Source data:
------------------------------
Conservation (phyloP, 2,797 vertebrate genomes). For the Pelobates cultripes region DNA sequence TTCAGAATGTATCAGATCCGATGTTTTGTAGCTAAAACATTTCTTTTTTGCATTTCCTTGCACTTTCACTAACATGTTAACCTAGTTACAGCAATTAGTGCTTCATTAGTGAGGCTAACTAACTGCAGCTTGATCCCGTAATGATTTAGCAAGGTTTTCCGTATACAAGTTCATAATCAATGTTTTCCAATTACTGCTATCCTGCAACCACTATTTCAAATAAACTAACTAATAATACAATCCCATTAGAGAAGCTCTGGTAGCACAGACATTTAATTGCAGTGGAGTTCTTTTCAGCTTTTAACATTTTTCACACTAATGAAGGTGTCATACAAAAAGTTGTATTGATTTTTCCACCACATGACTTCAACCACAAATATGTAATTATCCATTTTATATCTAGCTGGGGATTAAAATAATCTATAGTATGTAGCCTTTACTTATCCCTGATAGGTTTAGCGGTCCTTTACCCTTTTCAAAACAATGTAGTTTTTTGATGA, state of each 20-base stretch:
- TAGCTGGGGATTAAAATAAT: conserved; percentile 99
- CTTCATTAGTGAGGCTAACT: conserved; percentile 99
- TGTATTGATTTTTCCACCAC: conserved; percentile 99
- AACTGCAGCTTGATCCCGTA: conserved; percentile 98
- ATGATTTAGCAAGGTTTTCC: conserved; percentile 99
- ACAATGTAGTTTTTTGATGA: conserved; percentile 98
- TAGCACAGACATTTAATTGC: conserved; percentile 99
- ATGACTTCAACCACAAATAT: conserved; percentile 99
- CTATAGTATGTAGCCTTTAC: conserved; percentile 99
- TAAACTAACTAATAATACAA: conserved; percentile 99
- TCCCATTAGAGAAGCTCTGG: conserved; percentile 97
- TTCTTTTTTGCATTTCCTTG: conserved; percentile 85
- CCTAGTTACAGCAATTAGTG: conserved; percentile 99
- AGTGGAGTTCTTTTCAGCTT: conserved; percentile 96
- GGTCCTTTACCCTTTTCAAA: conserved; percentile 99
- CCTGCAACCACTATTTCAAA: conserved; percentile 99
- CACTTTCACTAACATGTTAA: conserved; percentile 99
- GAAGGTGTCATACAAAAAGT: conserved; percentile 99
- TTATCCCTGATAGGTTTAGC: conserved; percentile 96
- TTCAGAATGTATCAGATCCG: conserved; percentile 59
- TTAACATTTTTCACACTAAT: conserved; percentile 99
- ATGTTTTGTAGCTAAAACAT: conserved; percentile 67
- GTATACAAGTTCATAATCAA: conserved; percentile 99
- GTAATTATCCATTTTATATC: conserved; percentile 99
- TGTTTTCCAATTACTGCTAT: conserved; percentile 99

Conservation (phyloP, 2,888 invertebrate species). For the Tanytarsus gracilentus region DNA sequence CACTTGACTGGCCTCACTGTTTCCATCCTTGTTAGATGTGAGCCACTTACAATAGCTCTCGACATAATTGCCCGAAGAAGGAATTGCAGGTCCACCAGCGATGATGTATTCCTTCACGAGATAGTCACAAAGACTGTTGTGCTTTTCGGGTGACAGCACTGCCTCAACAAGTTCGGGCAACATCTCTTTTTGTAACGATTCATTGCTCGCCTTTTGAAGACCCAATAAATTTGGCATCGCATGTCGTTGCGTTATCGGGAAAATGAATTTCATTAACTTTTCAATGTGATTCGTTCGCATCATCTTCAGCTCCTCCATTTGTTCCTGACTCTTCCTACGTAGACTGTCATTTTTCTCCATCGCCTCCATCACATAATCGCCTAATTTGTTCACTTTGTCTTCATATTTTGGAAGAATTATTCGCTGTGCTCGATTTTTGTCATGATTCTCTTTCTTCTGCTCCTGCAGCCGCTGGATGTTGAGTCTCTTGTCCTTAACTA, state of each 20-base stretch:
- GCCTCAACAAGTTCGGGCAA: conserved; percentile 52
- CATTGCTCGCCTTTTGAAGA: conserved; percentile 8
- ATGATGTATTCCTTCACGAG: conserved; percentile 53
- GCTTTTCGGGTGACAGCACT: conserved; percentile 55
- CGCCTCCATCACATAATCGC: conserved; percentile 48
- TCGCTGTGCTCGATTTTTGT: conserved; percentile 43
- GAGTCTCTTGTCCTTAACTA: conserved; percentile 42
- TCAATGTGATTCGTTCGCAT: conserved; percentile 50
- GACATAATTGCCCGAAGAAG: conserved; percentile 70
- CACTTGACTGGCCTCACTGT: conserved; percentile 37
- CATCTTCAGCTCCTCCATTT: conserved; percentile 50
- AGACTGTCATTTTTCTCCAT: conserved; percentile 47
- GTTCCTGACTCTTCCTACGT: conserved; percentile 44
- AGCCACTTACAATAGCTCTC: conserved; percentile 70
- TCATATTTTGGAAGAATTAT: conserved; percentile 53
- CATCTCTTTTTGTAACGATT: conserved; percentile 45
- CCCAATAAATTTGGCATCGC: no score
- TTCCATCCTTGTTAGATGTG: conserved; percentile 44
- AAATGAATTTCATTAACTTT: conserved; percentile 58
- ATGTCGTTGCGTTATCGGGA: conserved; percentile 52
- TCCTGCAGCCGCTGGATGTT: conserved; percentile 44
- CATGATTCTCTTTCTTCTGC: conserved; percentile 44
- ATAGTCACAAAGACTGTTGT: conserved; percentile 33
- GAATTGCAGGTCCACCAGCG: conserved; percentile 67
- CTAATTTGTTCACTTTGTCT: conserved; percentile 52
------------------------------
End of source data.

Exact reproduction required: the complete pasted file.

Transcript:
Conservation (phyloP, 2,797 vertebrate genomes). For the Pelobates cultripes region DNA sequence TTCAGAATGTATCAGATCCGATGTTTTGTAGCTAAAACATTTCTTTTTTGCATTTCCTTGCACTTTCACTAACATGTTAACCTAGTTACAGCAATTAGTGCTTCATTAGTGAGGCTAACTAACTGCAGCTTGATCCCGTAATGATTTAGCAAGGTTTTCCGTATACAAGTTCATAATCAATGTTTTCCAATTACTGCTATCCTGCAACCACTATTTCAAATAAACTAACTAATAATACAATCCCATTAGAGAAGCTCTGGTAGCACAGACATTTAATTGCAGTGGAGTTCTTTTCAGCTTTTAACATTTTTCACACTAATGAAGGTGTCATACAAAAAGTTGTATTGATTTTTCCACCACATGACTTCAACCACAAATATGTAATTATCCATTTTATATCTAGCTGGGGATTAAAATAATCTATAGTATGTAGCCTTTACTTATCCCTGATAGGTTTAGCGGTCCTTTACCCTTTTCAAAACAATGTAGTTTTTTGATGA, state of each 20-base stretch:
- TAGCTGGGGATTAAAATAAT: conserved; percentile 99
- CTTCATTAGTGAGGCTAACT: conserved; percentile 99
- TGTATTGATTTTTCCACCAC: conserved; percentile 99
- AACTGCAGCTTGATCCCGTA: conserved; percentile 98
- ATGATTTAGCAAGGTTTTCC: conserved; percentile 99
- ACAATGTAGTTTTTTGATGA: conserved; percentile 98
- TAGCACAGACATTTAATTGC: conserved; percentile 99
- ATGACTTCAACCACAAATAT: conserved; percentile 99
- CTATAGTATGTAGCCTTTAC: conserved; percentile 99
- TAAACTAACTAATAATACAA: conserved; percentile 99
- TCCCATTAGAGAAGCTCTGG: conserved; percentile 97
- TTCTTTTTTGCATTTCCTTG: conserved; percentile 85
- CCTAGTTACAGCAATTAGTG: conserved; percentile 99
- AGTGGAGTTCTTTTCAGCTT: conserved; percentile 96
- GGTCCTTTACCCTTTTCAAA: conserved; percentile 99
- CCTGCAACCACTATTTCAAA: conserved; percentile 99
- CACTTTCACTAACATGTTAA: conserved; percentile 99
- GAAGGTGTCATACAAAAAGT: conserved; percentile 99
- TTATCCCTGATAGGTTTAGC: conserved; percentile 96
- TTCAGAATGTATCAGATCCG: conserved; percentile 59
- TTAACATTTTTCACACTAAT: conserved; percentile 99
- ATGTTTTGTAGCTAAAACAT: conserved; percentile 67
- GTATACAAGTTCATAATCAA: conserved; percentile 99
- GTAATTATCCATTTTATATC: conserved; percentile 99
- TGTTTTCCAATTACTGCTAT: conserved; percentile 99

Conservation (phyloP, 2,888 invertebrate species). For the Tanytarsus gracilentus region DNA sequence CACTTGACTGGCCTCACTGTTTCCATCCTTGTTAGATGTGAGCCACTTACAATAGCTCTCGACATAATTGCCCGAAGAAGGAATTGCAGGTCCACCAGCGATGATGTATTCCTTCACGAGATAGTCACAAAGACTGTTGTGCTTTTCGGGTGACAGCACTGCCTCAACAAGTTCGGGCAACATCTCTTTTTGTAACGATTCATTGCTCGCCTTTTGAAGACCCAATAAATTTGGCATCGCATGTCGTTGCGTTATCGGGAAAATGAATTTCATTAACTTTTCAATGTGATTCGTTCGCATCATCTTCAGCTCCTCCATTTGTTCCTGACTCTTCCTACGTAGACTGTCATTTTTCTCCATCGCCTCCATCACATAATCGCCTAATTTGTTCACTTTGTCTTCATATTTTGGAAGAATTATTCGCTGTGCTCGATTTTTGTCATGATTCTCTTTCTTCTGCTCCTGCAGCCGCTGGATGTTGAGTCTCTTGTCCTTAACTA, state of each 20-base stretch:
- GCCTCAACAAGTTCGGGCAA: conserved; percentile 52
- CATTGCTCGCCTTTTGAAGA: conserved; percentile 8
- ATGATGTATTCCTTCACGAG: conserved; percentile 53
- GCTTTTCGGGTGACAGCACT: conserved; percentile 55
- CGCCTCCATCACATAATCGC: conserved; percentile 48
- TCGCTGTGCTCGATTTTTGT: conserved; percentile 43
- GAGTCTCTTGTCCTTAACTA: conserved; percentile 42
- TCAATGTGATTCGTTCGCAT: conserved; percentile 50
- GACATAATTGCCCGAAGAAG: conserved; percentile 70
- CACTTGACTGGCCTCACTGT: conserved; percentile 37
- CATCTTCAGCTCCTCCATTT: conserved; percentile 50
- AGACTGTCATTTTTCTCCAT: conserved; percentile 47
- GTTCCTGACTCTTCCTACGT: conserved; percentile 44
- AGCCACTTACAATAGCTCTC: conserved; percentile 70
- TCATATTTTGGAAGAATTAT: conserved; percentile 53
- CATCTCTTTTTGTAACGATT: conserved; percentile 45
- CCCAATAAATTTGGCATCGC: no score
- TTCCATCCTTGTTAGATGTG: conserved; percentile 44
- AAATGAATTTCATTAACTTT: conserved; percentile 58
- ATGTCGTTGCGTTATCGGGA: conserved; percentile 52
- TCCTGCAGCCGCTGGATGTT: conserved; percentile 44
- CATGATTCTCTTTCTTCTGC: conserved; percentile 44
- ATAGTCACAAAGACTGTTGT: conserved; percentile 33
- GAATTGCAGGTCCACCAGCG: conserved; percentile 67
- CTAATTTGTTCACTTTGTCT: conserved; percentile 52